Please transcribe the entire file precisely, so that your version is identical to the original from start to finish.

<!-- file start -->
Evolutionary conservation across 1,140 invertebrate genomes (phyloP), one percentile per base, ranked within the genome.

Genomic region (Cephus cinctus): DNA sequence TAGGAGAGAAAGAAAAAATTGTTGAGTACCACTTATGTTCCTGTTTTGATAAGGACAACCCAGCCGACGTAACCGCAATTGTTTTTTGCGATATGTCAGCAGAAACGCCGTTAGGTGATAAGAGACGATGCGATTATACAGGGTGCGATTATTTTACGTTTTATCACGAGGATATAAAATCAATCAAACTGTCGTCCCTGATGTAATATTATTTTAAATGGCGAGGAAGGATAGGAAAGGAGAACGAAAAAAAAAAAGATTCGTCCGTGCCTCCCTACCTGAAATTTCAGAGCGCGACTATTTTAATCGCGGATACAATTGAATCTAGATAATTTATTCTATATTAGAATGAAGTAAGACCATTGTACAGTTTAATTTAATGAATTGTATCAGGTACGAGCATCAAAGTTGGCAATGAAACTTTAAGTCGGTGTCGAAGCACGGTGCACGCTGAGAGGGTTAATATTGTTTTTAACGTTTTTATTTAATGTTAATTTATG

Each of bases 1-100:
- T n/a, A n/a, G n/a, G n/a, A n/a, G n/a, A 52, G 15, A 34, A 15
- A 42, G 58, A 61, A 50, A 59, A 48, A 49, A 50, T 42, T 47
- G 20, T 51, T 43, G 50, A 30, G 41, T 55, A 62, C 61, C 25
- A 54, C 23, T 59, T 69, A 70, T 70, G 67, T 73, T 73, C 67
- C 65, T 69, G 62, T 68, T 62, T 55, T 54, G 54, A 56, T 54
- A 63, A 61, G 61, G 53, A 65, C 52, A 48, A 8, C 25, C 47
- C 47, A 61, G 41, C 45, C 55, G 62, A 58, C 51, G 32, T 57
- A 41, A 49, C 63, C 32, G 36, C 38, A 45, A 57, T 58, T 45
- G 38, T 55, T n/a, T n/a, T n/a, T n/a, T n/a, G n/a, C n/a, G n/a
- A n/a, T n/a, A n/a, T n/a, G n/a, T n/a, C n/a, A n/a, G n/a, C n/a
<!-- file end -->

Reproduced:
Evolutionary conservation across 1,140 invertebrate genomes (phyloP), one percentile per base, ranked within the genome.

Genomic region (Cephus cinctus): DNA sequence TAGGAGAGAAAGAAAAAATTGTTGAGTACCACTTATGTTCCTGTTTTGATAAGGACAACCCAGCCGACGTAACCGCAATTGTTTTTTGCGATATGTCAGCAGAAACGCCGTTAGGTGATAAGAGACGATGCGATTATACAGGGTGCGATTATTTTACGTTTTATCACGAGGATATAAAATCAATCAAACTGTCGTCCCTGATGTAATATTATTTTAAATGGCGAGGAAGGATAGGAAAGGAGAACGAAAAAAAAAAAGATTCGTCCGTGCCTCCCTACCTGAAATTTCAGAGCGCGACTATTTTAATCGCGGATACAATTGAATCTAGATAATTTATTCTATATTAGAATGAAGTAAGACCATTGTACAGTTTAATTTAATGAATTGTATCAGGTACGAGCATCAAAGTTGGCAATGAAACTTTAAGTCGGTGTCGAAGCACGGTGCACGCTGAGAGGGTTAATATTGTTTTTAACGTTTTTATTTAATGTTAATTTATG

Each of bases 1-100:
- T n/a, A n/a, G n/a, G n/a, A n/a, G n/a, A 52, G 15, A 34, A 15
- A 42, G 58, A 61, A 50, A 59, A 48, A 49, A 50, T 42, T 47
- G 20, T 51, T 43, G 50, A 30, G 41, T 55, A 62, C 61, C 25
- A 54, C 23, T 59, T 69, A 70, T 70, G 67, T 73, T 73, C 67
- C 65, T 69, G 62, T 68, T 62, T 55, T 54, G 54, A 56, T 54
- A 63, A 61, G 61, G 53, A 65, C 52, A 48, A 8, C 25, C 47
- C 47, A 61, G 41, C 45, C 55, G 62, A 58, C 51, G 32, T 57
- A 41, A 49, C 63, C 32, G 36, C 38, A 45, A 57, T 58, T 45
- G 38, T 55, T n/a, T n/a, T n/a, T n/a, T n/a, G n/a, C n/a, G n/a
- A n/a, T n/a, A n/a, T n/a, G n/a, T n/a, C n/a, A n/a, G n/a, C n/a